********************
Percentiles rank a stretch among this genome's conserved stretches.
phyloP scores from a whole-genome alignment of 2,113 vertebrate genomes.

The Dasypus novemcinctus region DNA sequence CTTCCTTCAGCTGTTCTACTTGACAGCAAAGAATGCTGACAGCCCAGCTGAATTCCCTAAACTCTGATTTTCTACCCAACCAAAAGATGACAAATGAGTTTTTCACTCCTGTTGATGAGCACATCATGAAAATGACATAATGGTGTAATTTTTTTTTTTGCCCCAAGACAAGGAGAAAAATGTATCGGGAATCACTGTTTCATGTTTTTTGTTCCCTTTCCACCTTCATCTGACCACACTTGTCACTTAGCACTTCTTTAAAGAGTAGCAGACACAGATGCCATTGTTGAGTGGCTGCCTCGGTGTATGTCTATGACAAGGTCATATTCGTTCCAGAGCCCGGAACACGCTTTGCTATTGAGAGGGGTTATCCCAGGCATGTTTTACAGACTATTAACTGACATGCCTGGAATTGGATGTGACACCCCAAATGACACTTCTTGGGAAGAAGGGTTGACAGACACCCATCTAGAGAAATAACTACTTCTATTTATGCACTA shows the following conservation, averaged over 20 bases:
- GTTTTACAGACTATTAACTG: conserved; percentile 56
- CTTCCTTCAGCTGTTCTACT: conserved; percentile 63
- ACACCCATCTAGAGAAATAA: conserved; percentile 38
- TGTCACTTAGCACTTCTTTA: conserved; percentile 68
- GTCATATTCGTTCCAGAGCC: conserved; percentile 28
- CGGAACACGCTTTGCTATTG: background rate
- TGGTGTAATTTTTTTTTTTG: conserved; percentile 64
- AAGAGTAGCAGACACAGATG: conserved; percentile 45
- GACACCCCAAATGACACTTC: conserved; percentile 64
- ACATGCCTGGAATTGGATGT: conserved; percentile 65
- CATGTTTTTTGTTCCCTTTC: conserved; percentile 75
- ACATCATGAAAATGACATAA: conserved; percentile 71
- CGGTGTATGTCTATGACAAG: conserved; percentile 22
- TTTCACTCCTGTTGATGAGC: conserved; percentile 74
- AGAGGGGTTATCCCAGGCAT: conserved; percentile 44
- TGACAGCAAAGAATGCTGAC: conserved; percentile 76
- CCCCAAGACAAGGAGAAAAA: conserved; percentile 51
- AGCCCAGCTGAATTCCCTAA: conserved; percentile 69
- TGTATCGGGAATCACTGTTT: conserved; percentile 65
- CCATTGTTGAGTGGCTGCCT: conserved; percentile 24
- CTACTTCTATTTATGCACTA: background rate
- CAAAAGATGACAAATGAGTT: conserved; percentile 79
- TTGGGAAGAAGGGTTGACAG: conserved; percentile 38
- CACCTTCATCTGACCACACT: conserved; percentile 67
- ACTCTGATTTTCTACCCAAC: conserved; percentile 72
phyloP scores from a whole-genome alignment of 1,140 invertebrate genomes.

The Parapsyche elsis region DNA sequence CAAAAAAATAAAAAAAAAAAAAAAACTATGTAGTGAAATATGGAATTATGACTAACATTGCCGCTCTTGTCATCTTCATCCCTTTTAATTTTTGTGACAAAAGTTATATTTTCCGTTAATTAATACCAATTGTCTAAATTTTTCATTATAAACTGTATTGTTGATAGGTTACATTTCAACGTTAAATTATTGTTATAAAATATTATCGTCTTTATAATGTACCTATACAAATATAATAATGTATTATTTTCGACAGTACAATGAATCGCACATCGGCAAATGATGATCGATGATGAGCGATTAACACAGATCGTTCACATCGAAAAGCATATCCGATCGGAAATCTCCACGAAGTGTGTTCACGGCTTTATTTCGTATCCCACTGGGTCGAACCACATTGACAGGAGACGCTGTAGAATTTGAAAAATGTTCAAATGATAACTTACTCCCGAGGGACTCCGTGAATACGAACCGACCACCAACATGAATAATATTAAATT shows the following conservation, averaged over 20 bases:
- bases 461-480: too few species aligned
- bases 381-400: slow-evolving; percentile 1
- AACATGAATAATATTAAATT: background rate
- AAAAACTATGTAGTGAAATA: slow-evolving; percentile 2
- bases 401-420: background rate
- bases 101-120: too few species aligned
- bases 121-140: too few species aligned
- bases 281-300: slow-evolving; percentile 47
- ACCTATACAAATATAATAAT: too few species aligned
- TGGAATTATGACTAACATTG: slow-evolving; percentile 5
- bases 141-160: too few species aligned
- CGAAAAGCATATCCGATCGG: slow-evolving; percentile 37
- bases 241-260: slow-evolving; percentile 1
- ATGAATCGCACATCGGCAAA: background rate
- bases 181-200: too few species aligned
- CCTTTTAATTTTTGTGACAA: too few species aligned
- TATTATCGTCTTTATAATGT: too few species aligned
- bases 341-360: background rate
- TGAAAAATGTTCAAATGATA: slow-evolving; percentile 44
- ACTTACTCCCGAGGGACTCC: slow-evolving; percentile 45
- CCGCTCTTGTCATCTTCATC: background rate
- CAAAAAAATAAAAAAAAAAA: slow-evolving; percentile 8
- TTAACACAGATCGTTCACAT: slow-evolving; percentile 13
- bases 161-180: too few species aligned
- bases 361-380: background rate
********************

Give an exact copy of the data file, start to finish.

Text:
Percentiles rank a stretch among this genome's conserved stretches.
phyloP scores from a whole-genome alignment of 2,113 vertebrate genomes.

The Dasypus novemcinctus region DNA sequence CTTCCTTCAGCTGTTCTACTTGACAGCAAAGAATGCTGACAGCCCAGCTGAATTCCCTAAACTCTGATTTTCTACCCAACCAAAAGATGACAAATGAGTTTTTCACTCCTGTTGATGAGCACATCATGAAAATGACATAATGGTGTAATTTTTTTTTTTGCCCCAAGACAAGGAGAAAAATGTATCGGGAATCACTGTTTCATGTTTTTTGTTCCCTTTCCACCTTCATCTGACCACACTTGTCACTTAGCACTTCTTTAAAGAGTAGCAGACACAGATGCCATTGTTGAGTGGCTGCCTCGGTGTATGTCTATGACAAGGTCATATTCGTTCCAGAGCCCGGAACACGCTTTGCTATTGAGAGGGGTTATCCCAGGCATGTTTTACAGACTATTAACTGACATGCCTGGAATTGGATGTGACACCCCAAATGACACTTCTTGGGAAGAAGGGTTGACAGACACCCATCTAGAGAAATAACTACTTCTATTTATGCACTA shows the following conservation, averaged over 20 bases:
- GTTTTACAGACTATTAACTG: conserved; percentile 56
- CTTCCTTCAGCTGTTCTACT: conserved; percentile 63
- ACACCCATCTAGAGAAATAA: conserved; percentile 38
- TGTCACTTAGCACTTCTTTA: conserved; percentile 68
- GTCATATTCGTTCCAGAGCC: conserved; percentile 28
- CGGAACACGCTTTGCTATTG: background rate
- TGGTGTAATTTTTTTTTTTG: conserved; percentile 64
- AAGAGTAGCAGACACAGATG: conserved; percentile 45
- GACACCCCAAATGACACTTC: conserved; percentile 64
- ACATGCCTGGAATTGGATGT: conserved; percentile 65
- CATGTTTTTTGTTCCCTTTC: conserved; percentile 75
- ACATCATGAAAATGACATAA: conserved; percentile 71
- CGGTGTATGTCTATGACAAG: conserved; percentile 22
- TTTCACTCCTGTTGATGAGC: conserved; percentile 74
- AGAGGGGTTATCCCAGGCAT: conserved; percentile 44
- TGACAGCAAAGAATGCTGAC: conserved; percentile 76
- CCCCAAGACAAGGAGAAAAA: conserved; percentile 51
- AGCCCAGCTGAATTCCCTAA: conserved; percentile 69
- TGTATCGGGAATCACTGTTT: conserved; percentile 65
- CCATTGTTGAGTGGCTGCCT: conserved; percentile 24
- CTACTTCTATTTATGCACTA: background rate
- CAAAAGATGACAAATGAGTT: conserved; percentile 79
- TTGGGAAGAAGGGTTGACAG: conserved; percentile 38
- CACCTTCATCTGACCACACT: conserved; percentile 67
- ACTCTGATTTTCTACCCAAC: conserved; percentile 72
phyloP scores from a whole-genome alignment of 1,140 invertebrate genomes.

The Parapsyche elsis region DNA sequence CAAAAAAATAAAAAAAAAAAAAAAACTATGTAGTGAAATATGGAATTATGACTAACATTGCCGCTCTTGTCATCTTCATCCCTTTTAATTTTTGTGACAAAAGTTATATTTTCCGTTAATTAATACCAATTGTCTAAATTTTTCATTATAAACTGTATTGTTGATAGGTTACATTTCAACGTTAAATTATTGTTATAAAATATTATCGTCTTTATAATGTACCTATACAAATATAATAATGTATTATTTTCGACAGTACAATGAATCGCACATCGGCAAATGATGATCGATGATGAGCGATTAACACAGATCGTTCACATCGAAAAGCATATCCGATCGGAAATCTCCACGAAGTGTGTTCACGGCTTTATTTCGTATCCCACTGGGTCGAACCACATTGACAGGAGACGCTGTAGAATTTGAAAAATGTTCAAATGATAACTTACTCCCGAGGGACTCCGTGAATACGAACCGACCACCAACATGAATAATATTAAATT shows the following conservation, averaged over 20 bases:
- bases 461-480: too few species aligned
- bases 381-400: slow-evolving; percentile 1
- AACATGAATAATATTAAATT: background rate
- AAAAACTATGTAGTGAAATA: slow-evolving; percentile 2
- bases 401-420: background rate
- bases 101-120: too few species aligned
- bases 121-140: too few species aligned
- bases 281-300: slow-evolving; percentile 47
- ACCTATACAAATATAATAAT: too few species aligned
- TGGAATTATGACTAACATTG: slow-evolving; percentile 5
- bases 141-160: too few species aligned
- CGAAAAGCATATCCGATCGG: slow-evolving; percentile 37
- bases 241-260: slow-evolving; percentile 1
- ATGAATCGCACATCGGCAAA: background rate
- bases 181-200: too few species aligned
- CCTTTTAATTTTTGTGACAA: too few species aligned
- TATTATCGTCTTTATAATGT: too few species aligned
- bases 341-360: background rate
- TGAAAAATGTTCAAATGATA: slow-evolving; percentile 44
- ACTTACTCCCGAGGGACTCC: slow-evolving; percentile 45
- CCGCTCTTGTCATCTTCATC: background rate
- CAAAAAAATAAAAAAAAAAA: slow-evolving; percentile 8
- TTAACACAGATCGTTCACAT: slow-evolving; percentile 13
- bases 161-180: too few species aligned
- bases 361-380: background rate